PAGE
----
M Cabana

Bernbaum Magadini Architects

© Charles Davis Smith – AIA

Highland Park, United States

Project Architect
Bob Borson

John Austin Construction Company

Project Year

© Charles Davis Smith – AIA

Located in Highland park, Texas, an affluent township within the city of Dallas, this was a pool and cabana addition to an existing house.  Strict setbacks and zoning regulations limited the possible location for this small addition – only 730 square feet.

The regulations for the township required that the addition be connected to the main house by “a wall and a roof” while matching the style and material palette of existing home.

© Charles Davis Smith – AIA
© Charles Davis Smith – AIA

Initially the program called for an exterior toilet room and shower, seating area, and exterior cooking area, but during the course of design development, the program expanded to include air-conditioned space and a bedroom for overnight guests.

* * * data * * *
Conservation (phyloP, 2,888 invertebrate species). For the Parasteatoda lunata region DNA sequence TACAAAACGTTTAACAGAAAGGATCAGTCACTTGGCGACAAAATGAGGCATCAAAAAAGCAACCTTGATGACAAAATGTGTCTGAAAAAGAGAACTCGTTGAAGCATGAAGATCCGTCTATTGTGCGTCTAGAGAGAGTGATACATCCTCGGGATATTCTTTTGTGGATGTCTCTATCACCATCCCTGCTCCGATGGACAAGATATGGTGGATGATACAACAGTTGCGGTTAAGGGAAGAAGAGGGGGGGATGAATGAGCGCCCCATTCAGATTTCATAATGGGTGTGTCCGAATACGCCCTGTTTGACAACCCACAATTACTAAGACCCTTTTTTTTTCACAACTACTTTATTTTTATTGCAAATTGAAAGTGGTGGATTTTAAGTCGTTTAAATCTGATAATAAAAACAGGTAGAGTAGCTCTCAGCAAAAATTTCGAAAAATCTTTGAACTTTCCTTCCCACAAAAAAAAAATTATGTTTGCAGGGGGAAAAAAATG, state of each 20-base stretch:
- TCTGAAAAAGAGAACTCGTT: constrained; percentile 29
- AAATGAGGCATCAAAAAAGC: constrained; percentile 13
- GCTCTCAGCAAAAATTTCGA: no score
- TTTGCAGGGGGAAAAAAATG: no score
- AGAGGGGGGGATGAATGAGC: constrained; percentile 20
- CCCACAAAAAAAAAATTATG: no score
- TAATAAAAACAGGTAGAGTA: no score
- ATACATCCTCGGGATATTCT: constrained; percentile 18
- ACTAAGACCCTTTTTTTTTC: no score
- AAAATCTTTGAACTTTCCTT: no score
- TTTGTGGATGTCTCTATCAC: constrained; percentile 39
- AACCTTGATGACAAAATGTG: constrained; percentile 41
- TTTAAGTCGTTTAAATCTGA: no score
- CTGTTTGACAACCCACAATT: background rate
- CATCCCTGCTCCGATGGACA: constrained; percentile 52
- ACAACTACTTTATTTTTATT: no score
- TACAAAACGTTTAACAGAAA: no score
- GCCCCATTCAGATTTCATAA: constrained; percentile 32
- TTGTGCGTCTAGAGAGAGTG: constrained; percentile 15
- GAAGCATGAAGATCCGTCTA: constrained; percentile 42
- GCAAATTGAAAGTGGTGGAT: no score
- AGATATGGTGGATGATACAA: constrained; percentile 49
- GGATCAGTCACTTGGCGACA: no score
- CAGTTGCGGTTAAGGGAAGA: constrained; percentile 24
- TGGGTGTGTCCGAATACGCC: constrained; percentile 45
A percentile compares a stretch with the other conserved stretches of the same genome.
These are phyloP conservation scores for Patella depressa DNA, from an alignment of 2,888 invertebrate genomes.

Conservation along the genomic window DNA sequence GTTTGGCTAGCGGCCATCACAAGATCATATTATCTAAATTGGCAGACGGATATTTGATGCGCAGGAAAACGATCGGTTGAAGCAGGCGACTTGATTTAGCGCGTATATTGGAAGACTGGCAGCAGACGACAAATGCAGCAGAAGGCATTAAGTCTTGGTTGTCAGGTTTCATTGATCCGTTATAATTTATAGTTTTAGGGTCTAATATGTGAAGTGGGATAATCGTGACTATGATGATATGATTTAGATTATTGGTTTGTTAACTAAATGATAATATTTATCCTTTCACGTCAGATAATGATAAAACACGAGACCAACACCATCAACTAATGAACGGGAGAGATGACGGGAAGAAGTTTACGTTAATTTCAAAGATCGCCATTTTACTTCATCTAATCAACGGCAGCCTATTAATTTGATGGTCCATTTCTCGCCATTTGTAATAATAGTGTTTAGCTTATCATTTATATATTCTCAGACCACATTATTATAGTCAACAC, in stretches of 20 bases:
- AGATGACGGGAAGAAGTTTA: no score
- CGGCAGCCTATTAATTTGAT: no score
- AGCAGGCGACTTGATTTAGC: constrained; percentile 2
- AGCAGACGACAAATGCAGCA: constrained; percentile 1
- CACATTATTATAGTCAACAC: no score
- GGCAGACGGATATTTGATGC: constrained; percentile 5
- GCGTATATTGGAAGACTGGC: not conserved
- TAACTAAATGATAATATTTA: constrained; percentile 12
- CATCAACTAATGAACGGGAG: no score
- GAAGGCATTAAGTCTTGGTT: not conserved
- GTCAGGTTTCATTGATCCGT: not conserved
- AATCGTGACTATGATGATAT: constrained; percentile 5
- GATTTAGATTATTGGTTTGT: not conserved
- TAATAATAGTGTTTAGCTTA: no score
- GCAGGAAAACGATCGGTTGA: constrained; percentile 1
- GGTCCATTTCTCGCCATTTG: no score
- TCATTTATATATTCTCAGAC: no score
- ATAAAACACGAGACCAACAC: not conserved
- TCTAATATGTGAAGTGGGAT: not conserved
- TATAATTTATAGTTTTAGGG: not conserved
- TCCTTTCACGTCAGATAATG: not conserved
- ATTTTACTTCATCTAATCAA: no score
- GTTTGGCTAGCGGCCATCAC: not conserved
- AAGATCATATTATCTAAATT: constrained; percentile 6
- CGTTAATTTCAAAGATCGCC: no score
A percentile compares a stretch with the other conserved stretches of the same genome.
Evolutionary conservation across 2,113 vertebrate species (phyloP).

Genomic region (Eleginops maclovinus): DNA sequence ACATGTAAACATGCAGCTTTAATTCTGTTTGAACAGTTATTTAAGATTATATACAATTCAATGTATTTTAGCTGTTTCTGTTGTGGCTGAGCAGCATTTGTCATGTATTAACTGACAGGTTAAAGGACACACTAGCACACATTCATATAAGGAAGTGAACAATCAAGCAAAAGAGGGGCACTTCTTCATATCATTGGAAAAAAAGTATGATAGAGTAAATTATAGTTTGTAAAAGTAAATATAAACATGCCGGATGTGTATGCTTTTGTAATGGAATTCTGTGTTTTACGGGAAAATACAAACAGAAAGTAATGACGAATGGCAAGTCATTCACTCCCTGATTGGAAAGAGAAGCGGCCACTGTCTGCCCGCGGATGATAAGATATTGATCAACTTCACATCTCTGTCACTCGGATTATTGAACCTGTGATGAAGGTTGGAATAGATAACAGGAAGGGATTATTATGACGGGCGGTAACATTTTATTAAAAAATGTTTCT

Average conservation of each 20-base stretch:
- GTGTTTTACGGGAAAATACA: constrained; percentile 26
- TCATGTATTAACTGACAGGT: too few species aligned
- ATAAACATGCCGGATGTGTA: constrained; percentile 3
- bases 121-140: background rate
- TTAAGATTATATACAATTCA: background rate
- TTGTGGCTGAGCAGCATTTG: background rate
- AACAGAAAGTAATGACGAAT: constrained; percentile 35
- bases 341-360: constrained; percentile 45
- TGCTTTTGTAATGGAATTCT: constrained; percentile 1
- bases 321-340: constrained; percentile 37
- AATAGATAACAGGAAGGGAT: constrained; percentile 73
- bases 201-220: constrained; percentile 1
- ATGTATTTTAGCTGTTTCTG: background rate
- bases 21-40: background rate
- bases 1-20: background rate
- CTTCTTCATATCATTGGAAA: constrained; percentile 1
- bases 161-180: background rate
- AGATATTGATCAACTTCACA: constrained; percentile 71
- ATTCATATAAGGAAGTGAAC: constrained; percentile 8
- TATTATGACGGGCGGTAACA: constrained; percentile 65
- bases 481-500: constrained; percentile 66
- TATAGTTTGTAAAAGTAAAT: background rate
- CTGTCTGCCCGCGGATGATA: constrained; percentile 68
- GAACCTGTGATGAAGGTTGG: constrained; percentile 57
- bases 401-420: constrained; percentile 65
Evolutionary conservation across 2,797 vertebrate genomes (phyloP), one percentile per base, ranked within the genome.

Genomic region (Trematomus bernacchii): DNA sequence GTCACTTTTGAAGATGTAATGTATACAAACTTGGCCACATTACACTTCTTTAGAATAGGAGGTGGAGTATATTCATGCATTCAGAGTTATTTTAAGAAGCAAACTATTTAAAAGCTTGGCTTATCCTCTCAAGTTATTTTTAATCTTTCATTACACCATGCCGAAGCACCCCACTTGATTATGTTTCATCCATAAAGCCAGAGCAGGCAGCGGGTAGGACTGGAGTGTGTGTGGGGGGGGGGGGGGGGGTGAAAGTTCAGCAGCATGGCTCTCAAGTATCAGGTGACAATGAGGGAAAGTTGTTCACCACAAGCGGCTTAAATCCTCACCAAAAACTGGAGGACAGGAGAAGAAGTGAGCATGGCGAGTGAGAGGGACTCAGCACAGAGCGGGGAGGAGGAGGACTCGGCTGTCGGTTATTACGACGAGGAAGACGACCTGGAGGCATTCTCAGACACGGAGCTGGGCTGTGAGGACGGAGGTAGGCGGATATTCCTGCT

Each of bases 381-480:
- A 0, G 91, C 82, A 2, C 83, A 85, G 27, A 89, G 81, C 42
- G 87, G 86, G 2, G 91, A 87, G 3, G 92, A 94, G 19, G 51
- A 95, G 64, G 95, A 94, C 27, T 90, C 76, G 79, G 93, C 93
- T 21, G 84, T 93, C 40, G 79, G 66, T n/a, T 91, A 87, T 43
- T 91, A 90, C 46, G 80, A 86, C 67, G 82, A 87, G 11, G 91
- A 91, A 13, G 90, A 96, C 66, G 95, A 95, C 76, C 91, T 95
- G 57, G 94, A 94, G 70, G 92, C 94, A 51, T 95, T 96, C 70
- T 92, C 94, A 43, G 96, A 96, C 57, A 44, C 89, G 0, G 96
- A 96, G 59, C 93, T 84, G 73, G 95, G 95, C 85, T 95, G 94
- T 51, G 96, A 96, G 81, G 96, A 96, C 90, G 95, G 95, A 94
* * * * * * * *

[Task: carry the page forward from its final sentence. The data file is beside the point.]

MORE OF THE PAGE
© Charles Davis Smith – AIA

The decision to add the bedroom occurred after the original design had been framed, sheathed and dried-in.

The additional programming presented a challenge of where to locate this additional square footage.

© Charles Davis Smith – AIA
© Charles Davis Smith – AIA

Due to the location of the now constructed pool and severe setbacks and adjacency restrictions, a second floor was added with an exterior spiral stair designed to provide access and to minimize the visual disruption to the exterior patio associated with the pool.

The project is designed on a 48″ module to further broken down into 18″ increments as the grid makes its way out into the landscaping and pool area.

© Charles Davis Smith – AIA

The major material for the cabana itself is lueders limestone panels, with the wall that separates the motor court from the cabana stucco in reference to the material on the existing house.

The spiral stair that provides access between the two levels is made from stainless steel components to eliminate future maintenance needs while providing a sculptural element to an otherwise utilitarian device.